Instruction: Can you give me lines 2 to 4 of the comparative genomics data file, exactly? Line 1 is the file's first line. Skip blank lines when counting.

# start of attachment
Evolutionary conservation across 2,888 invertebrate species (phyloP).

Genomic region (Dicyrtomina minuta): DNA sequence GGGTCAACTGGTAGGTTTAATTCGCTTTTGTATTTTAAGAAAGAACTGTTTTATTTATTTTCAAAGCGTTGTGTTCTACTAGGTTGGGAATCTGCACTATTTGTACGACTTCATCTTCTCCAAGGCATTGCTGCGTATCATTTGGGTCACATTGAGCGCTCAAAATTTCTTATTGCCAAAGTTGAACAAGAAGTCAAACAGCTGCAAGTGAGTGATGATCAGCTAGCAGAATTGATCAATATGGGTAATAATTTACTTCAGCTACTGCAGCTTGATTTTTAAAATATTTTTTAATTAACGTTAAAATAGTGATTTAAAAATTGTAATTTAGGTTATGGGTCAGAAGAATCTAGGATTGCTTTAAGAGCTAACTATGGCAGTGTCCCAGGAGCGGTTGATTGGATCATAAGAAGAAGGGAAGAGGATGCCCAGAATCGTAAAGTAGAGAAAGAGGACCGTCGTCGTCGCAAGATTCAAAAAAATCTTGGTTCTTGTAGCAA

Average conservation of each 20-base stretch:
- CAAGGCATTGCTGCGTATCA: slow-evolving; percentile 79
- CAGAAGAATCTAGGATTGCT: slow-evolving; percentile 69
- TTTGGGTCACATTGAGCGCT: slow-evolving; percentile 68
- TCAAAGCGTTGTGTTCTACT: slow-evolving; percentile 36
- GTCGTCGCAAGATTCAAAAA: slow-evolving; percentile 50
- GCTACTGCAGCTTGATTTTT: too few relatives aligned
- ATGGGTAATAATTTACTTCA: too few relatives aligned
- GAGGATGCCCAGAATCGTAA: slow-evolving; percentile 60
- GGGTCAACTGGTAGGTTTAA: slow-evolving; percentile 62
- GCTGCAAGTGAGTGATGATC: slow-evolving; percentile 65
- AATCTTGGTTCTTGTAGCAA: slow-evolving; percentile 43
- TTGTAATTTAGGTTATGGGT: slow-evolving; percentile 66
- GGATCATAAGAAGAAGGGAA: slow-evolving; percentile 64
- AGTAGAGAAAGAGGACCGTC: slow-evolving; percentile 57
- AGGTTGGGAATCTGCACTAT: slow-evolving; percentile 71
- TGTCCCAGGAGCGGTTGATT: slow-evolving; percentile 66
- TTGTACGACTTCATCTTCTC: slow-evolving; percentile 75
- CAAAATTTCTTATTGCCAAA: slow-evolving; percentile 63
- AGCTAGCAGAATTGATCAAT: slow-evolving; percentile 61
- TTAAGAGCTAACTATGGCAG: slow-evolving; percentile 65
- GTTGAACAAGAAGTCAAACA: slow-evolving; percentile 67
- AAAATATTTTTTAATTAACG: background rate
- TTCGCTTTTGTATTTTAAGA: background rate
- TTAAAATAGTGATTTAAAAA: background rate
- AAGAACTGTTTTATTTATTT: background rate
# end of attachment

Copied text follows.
Genomic region (Dicyrtomina minuta): DNA sequence GGGTCAACTGGTAGGTTTAATTCGCTTTTGTATTTTAAGAAAGAACTGTTTTATTTATTTTCAAAGCGTTGTGTTCTACTAGGTTGGGAATCTGCACTATTTGTACGACTTCATCTTCTCCAAGGCATTGCTGCGTATCATTTGGGTCACATTGAGCGCTCAAAATTTCTTATTGCCAAAGTTGAACAAGAAGTCAAACAGCTGCAAGTGAGTGATGATCAGCTAGCAGAATTGATCAATATGGGTAATAATTTACTTCAGCTACTGCAGCTTGATTTTTAAAATATTTTTTAATTAACGTTAAAATAGTGATTTAAAAATTGTAATTTAGGTTATGGGTCAGAAGAATCTAGGATTGCTTTAAGAGCTAACTATGGCAGTGTCCCAGGAGCGGTTGATTGGATCATAAGAAGAAGGGAAGAGGATGCCCAGAATCGTAAAGTAGAGAAAGAGGACCGTCGTCGTCGCAAGATTCAAAAAAATCTTGGTTCTTGTAGCAA

Average conservation of each 20-base stretch:
- CAAGGCATTGCTGCGTATCA: slow-evolving; percentile 79